Building pioneering projects is an activity that captures and preserves Scouting’s timeless legacy. The projects themselves embody real Scouting ingenuity and teamwork. Whether they’re useful, just plain fun, or both, their construction invariably furnishes a joyful sense of accomplishment.
Both planning and preparation play key roles in the success of any pioneering venture.
If you’re not using an established design that can be followed before and during the building process, draw up a proper plan that will lead to success. Here are some questions to answer before you do any building:
- What type of project do you want to build?
- Do you have an established design – or – have you drawn up a plan?
- How many people will be needed to built the project?
- How much time will it take?
- If you’ll be building a bridge, how wide and deep is the creek or ravine you’ll be spanning?
- What size and amount of poles will be needed for the project?
- What size and amount of lashing ropes, guylines, and other cordage will be needed?
- What materials for anchors will you require?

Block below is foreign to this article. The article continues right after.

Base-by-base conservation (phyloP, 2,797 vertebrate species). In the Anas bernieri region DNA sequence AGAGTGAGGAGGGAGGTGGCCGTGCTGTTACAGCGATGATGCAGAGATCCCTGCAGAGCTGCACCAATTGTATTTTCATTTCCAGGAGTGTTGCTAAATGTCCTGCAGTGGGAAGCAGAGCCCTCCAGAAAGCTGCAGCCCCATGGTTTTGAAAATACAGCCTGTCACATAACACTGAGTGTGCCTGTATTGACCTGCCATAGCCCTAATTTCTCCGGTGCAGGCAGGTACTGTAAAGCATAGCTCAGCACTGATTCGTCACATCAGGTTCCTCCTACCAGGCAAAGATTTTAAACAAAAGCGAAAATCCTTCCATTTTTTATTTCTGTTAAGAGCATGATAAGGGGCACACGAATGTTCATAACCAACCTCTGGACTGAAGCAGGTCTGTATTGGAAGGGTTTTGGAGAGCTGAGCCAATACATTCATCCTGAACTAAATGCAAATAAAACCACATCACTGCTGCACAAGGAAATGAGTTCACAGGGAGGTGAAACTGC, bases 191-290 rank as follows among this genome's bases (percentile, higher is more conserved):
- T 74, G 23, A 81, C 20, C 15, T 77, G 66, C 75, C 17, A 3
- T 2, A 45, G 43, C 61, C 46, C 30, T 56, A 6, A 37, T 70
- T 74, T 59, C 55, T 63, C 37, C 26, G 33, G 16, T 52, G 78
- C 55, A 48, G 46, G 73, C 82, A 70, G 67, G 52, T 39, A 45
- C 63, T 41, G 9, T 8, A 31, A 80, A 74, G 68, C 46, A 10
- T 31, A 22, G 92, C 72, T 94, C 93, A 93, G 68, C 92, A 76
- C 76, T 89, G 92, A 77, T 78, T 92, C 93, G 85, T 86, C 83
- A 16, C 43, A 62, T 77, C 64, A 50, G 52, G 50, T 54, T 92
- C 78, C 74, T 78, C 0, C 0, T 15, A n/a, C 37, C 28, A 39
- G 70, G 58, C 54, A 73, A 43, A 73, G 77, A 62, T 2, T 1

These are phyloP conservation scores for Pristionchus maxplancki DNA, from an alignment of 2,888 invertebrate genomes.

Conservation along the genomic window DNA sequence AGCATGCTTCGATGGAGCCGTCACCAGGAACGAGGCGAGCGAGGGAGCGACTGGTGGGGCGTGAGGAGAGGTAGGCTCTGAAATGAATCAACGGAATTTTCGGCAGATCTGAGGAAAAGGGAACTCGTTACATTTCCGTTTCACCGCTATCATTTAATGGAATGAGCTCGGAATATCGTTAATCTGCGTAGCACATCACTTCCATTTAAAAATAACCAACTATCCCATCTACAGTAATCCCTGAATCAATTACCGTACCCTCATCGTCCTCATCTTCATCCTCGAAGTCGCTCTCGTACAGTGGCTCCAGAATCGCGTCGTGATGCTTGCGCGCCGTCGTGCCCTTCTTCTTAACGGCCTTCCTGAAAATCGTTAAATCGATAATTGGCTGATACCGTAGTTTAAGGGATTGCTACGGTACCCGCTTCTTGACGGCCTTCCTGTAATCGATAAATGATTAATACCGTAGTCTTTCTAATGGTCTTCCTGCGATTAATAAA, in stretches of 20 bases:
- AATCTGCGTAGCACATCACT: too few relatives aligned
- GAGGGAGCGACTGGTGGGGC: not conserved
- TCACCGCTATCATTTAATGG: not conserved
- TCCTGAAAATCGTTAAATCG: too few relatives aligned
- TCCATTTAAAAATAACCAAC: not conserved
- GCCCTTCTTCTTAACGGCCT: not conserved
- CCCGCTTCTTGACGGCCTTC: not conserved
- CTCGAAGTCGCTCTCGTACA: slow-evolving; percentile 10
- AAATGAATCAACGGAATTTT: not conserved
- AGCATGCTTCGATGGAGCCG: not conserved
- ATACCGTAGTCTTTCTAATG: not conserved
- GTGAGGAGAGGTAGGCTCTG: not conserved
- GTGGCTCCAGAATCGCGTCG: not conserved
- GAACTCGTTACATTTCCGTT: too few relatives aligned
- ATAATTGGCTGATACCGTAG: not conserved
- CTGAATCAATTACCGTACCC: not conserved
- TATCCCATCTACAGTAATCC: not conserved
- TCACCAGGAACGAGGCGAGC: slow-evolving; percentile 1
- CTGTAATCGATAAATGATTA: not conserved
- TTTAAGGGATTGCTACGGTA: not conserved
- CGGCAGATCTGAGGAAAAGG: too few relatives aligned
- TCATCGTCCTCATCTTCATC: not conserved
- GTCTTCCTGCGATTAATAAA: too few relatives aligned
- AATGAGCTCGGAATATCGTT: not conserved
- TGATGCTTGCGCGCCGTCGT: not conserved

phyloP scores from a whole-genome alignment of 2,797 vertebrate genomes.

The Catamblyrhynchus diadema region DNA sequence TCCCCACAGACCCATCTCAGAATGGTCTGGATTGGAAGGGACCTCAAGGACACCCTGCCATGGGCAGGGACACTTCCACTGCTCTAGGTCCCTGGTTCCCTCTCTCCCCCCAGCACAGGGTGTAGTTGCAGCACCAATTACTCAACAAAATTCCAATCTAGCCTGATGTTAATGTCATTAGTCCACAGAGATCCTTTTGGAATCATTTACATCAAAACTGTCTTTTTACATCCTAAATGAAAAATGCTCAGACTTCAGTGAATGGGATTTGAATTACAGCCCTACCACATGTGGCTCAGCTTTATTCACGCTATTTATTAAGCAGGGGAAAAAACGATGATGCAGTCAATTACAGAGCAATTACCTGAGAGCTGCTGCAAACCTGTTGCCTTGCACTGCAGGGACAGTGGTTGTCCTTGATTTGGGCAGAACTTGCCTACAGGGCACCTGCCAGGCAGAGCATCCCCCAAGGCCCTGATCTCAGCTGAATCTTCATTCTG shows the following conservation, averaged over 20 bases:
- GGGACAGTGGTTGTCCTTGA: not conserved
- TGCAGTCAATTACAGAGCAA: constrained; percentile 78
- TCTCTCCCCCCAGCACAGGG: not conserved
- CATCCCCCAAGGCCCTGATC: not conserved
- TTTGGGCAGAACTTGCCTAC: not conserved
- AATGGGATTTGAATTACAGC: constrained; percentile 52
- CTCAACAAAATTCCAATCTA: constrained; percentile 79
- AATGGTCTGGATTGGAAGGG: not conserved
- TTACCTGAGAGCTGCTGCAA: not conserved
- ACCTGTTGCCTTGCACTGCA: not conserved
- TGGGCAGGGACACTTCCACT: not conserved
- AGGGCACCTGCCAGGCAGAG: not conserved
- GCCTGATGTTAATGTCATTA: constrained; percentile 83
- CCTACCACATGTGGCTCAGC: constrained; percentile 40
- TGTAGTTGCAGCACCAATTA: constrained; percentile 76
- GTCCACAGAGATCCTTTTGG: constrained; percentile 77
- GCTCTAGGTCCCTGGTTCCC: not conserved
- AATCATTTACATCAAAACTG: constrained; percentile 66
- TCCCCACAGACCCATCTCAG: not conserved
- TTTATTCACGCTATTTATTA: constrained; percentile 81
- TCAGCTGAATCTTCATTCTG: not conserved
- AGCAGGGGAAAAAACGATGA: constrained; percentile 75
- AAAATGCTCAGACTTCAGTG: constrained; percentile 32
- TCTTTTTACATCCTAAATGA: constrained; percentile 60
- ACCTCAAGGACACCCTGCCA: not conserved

- What other materials will be needed?
- Can the project be divided into subassemblies? If so, who will be working on, and who will be in charge of each subassembly?
- Who will be the safety officer?
- How will the materials be transported to the building site?
Your project doesn’t have to be perfect-looking, but it must be structurally sound. Instead of a picture-perfect project, it’s more important that all lashings are tight and properly positioned and all poles are the right diameter so the structure will safely bear the weight and strain during use.
Note: Any pioneering structure that is to be a permanent camp improvement should not be left with only lashings. It needs to be bolted together for safety and maintenance.